Just as we were all getting used to ChatGPT’s potential (and limitations), OpenAI went and moved the goalposts. Majorly. With the launch of “Plugins” – the ChatGPT app store – OpenAI’s language model just went from being a talker to a doer.
Major global enterprises spanning a wide range of sectors are already jumping on the ChatGPT bandwagon. Those of us working with APIs have already been impressed with GitHub’s early adoption, in the form of GitHub Copilot X, which can provide detailed explainers in seconds, debug code, write tests for different functions and facilitate learning, integrating into every part of users’ workflows.
But the launch of Plugins means there is so much more to come…
Developers at Expedia, Instacart, OpenTable, Klarna and many other major brands are already hard at work building Plugins. Asking your computer to find a recipe for dinner and have the ingredients delivered later that day, then plan and book you a holiday, is about to become reality. The next-generation interaction layer for software products has arrived.
What do ChatGPT Plugins mean for API management?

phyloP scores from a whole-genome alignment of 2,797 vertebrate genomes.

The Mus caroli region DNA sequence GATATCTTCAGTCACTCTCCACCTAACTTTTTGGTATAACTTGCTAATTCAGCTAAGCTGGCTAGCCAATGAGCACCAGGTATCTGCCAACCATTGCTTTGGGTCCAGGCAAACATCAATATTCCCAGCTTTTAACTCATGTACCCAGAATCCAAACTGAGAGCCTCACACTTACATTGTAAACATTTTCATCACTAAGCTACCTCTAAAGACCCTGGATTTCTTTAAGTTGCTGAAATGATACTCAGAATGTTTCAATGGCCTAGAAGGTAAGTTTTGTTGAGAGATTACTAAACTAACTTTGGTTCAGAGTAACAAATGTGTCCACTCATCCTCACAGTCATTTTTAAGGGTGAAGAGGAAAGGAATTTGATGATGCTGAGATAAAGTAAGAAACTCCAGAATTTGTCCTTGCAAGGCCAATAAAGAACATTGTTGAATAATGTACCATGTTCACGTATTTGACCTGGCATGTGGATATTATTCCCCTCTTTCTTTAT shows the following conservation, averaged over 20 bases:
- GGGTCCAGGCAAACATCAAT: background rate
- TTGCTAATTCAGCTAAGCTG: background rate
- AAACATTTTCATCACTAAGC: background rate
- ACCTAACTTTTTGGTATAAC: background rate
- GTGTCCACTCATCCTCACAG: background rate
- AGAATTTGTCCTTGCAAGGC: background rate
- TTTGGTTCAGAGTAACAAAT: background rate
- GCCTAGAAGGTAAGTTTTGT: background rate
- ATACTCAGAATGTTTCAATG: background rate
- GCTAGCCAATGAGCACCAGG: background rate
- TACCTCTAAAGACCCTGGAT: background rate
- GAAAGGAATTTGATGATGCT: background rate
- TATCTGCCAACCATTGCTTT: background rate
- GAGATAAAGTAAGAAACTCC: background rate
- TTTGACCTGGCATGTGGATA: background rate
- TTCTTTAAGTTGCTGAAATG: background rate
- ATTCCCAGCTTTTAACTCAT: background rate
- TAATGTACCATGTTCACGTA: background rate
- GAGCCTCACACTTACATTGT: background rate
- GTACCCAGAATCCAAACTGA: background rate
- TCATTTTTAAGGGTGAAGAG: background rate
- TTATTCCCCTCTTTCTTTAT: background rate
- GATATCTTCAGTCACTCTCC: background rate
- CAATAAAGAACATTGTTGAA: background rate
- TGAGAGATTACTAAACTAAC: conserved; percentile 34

It’s a very interesting question. The entire landscape of interfaces is about to change. Instead of interacting with multiple websites and apps, you will be interacting with products through one gigantic chat interface. That interface needs a way to interact with those products, which is where Plugins come in. And what powers ChatGPT’s Plugins? APIs.
This means that taking an API-first approach to your business just became even more important than it already was – along with ensuring you have the right API management solution in place.
We asked ChatGPT what the implications of its Plugins are for API management. It replied:
“ChatGPT plugins have the potential to improve the efficiency, usability, and security of API management platforms by providing natural language capabilities and automating certain tasks.”
With a bit more grilling, ChatGPT suggested that Plugins could:
- Make it easier for users to interact with APIs and perform tasks without learning complex programming languages or interfaces
- Automate tasks such as API documentation generation or API testing, to save time and improve accuracy